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Beitragstitel Z-lengthening Plasty of the Extensor Hallucis Longus (EHL) Tendon Proximal to the Retinaculum Extensorum to Repair a Chronic Rupture of the Distal EHL Tendon.
Autoren
  1. Matthias Vautrin GHOL - Hopital de Nyon Vortragender
  2. Xavier Crevoisier CHUV & Université de Lausanne
  3. Katarina Stanekova CHUV & Université de Lausanne
Präsentationsform Poster
Themengebiete
  • A06 - Fuss
Abstract Background: Extensor hallucis longus (EHL) tendon injuries are rare. End-to-end suture is used in acute lacerations or in chronic cases when the tendon stumps are close enough to be attached without excessive tension. If a non-reducible gap exists between the tendon edges, a reconstruction with a graft or a transfer may be necessary to restore the hallux alignment and active dorsiflexion. We present the surgical technique and the post-operative follow up of our method to repair a traumatic EHL rupture with a non-reducible gap by using a Z-lengthening of the EHL tendon proximal to the superior retinaculum of the extensors.
Method: We used two incisions, one at the level of the rupture and the other proximal to the retinaculum of the extensors. After the preparation, we measured the distal gap between the stumps. We then identified the EHL tendon through the proximal approach and lengthened it with a Z-shaped incision to gain the needed length distally. End-to-end suture could then be performed at the level of the rupture, without tension. Full weight bearing in a lower leg cast was allowed 24 hours after surgery. After two weeks, the patient received a dynamic splint with a dorsiflexion counter spring for another 4 weeks. After 6 weeks, normal shoes were allowed and physical therapy was started consisting in sessions with progressive active training twice a week for another 6 weeks. The muscle strength was estimated clinically at 6 weeks and 3 months in comparison to the healthy side. AOFAS, FAAM and EQ 5D 5L scores were administered at 3 months postoperatively.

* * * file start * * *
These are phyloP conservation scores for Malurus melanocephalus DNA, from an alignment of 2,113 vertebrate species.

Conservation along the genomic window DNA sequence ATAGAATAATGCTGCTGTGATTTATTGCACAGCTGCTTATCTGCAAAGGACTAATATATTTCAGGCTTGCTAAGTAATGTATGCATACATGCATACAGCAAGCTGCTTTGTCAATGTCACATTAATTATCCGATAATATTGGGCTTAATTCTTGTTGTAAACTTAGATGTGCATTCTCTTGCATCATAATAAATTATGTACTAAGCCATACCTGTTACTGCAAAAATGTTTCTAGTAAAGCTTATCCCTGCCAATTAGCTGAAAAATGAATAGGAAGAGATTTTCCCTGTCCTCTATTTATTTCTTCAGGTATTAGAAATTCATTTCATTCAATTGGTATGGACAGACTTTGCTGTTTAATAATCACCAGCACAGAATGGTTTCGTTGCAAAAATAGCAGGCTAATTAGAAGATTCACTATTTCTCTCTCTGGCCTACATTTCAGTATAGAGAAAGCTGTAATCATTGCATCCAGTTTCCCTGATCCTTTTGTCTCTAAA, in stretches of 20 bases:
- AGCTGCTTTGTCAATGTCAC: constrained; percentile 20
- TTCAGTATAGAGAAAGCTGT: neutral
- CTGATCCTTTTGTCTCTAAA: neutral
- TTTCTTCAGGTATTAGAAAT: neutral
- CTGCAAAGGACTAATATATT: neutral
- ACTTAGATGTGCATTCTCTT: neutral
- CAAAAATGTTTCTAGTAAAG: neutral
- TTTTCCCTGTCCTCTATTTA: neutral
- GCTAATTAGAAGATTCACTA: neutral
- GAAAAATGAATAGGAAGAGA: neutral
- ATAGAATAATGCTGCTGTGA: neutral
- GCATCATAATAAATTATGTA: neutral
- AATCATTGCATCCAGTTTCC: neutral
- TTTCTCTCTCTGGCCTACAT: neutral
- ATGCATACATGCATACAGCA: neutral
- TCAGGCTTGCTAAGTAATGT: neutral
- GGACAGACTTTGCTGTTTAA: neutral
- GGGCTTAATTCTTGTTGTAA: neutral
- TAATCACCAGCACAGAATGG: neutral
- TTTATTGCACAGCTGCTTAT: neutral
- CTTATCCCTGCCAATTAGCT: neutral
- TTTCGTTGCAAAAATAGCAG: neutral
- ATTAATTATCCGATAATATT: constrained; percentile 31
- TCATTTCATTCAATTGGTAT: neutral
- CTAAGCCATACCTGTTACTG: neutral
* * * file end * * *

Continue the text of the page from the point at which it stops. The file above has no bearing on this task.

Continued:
Results: At 3 months, our patient recovered an active hallux extension of 50° at the metatarsophalangeal joint (60° on the healthy side). There was no loss of active or passive plantarflexion in the metatarsophalangeal or interphalangeal joint. There were no wound complications. We observed no dysfunction and no secondary deformities of the foot at follow up. The FAAM score was 83/84 (activities of daily living) and 12/12 (sports). The AOFAS was 90/100 and the EQ-5D was 0.8.
Discussion: This repair of the EHL using a Z-lengthening plasty of the tendon proximal to the retinaculum has not been previously described. Based on our case this technique appears safe, simple and affordable to treat the EHL ruptures if the end-to-end direct suture is not possible, thus eliminating the need for an allograft or the risk of secondary dysfunctions potentially associated with tendon transfer procedures.
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